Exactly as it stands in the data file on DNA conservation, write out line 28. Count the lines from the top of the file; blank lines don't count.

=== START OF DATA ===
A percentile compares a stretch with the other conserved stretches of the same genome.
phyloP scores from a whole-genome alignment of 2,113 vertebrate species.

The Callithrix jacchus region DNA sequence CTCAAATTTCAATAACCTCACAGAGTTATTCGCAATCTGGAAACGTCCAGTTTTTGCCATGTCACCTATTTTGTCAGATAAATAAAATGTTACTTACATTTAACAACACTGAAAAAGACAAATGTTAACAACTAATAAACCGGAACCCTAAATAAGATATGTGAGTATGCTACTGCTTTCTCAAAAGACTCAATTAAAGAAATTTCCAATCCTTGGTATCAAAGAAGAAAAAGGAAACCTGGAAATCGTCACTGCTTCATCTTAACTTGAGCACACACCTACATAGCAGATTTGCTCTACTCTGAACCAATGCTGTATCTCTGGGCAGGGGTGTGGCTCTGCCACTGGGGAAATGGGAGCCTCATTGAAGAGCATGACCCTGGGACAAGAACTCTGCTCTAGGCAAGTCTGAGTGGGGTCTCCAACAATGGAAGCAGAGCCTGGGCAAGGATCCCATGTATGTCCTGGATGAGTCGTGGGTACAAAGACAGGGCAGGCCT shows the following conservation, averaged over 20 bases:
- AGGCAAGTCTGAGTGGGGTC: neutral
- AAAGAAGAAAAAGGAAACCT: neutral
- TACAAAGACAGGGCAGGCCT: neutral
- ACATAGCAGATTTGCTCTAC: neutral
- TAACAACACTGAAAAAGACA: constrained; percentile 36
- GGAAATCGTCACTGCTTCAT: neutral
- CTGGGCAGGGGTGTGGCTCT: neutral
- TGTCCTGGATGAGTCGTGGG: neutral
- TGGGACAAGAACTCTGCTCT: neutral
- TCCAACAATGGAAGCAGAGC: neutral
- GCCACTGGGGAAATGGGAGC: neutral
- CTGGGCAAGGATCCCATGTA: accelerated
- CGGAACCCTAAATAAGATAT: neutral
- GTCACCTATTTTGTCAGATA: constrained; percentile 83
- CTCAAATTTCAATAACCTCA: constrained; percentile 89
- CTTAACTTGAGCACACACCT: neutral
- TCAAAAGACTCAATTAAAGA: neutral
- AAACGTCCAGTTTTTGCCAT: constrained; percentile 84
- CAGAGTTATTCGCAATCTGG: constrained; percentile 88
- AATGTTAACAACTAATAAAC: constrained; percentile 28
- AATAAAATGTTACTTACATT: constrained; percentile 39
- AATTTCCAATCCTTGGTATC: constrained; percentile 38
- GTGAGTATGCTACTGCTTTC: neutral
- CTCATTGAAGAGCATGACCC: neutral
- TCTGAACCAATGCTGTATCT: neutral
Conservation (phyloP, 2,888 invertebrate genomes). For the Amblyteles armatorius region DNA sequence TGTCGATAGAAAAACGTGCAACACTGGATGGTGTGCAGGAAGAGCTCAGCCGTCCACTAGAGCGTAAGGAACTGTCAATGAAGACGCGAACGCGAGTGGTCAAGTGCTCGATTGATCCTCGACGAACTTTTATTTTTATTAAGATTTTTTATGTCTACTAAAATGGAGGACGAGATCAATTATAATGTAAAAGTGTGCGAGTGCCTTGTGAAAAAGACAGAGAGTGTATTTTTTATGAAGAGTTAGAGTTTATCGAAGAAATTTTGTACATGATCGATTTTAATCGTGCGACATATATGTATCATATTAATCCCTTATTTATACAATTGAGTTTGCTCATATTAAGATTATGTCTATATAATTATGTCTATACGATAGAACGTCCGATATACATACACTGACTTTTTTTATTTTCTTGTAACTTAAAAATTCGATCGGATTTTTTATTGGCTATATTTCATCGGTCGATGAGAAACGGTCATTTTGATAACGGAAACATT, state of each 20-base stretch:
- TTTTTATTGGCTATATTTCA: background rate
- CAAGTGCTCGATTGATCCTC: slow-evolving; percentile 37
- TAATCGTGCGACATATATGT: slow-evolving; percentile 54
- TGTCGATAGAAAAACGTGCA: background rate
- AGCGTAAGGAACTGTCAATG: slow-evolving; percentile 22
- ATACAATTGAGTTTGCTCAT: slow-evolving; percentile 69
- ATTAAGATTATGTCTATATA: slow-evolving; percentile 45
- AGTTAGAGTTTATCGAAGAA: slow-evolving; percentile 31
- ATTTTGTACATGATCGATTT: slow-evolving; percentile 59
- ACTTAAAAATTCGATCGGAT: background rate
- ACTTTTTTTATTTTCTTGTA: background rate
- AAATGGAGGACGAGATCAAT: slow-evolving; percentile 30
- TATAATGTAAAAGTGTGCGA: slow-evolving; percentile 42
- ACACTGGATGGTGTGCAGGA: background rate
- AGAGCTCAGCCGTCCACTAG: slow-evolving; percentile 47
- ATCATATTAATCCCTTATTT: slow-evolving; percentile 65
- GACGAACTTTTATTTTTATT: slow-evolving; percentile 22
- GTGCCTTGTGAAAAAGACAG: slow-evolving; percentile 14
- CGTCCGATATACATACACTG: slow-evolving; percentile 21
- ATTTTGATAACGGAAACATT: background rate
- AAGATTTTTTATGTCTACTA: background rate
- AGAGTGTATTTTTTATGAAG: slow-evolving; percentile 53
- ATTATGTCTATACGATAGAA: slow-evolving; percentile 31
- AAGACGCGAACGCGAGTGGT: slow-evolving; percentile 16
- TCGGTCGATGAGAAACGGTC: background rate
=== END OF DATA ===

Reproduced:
- TCTGAACCAATGCTGTATCT: neutral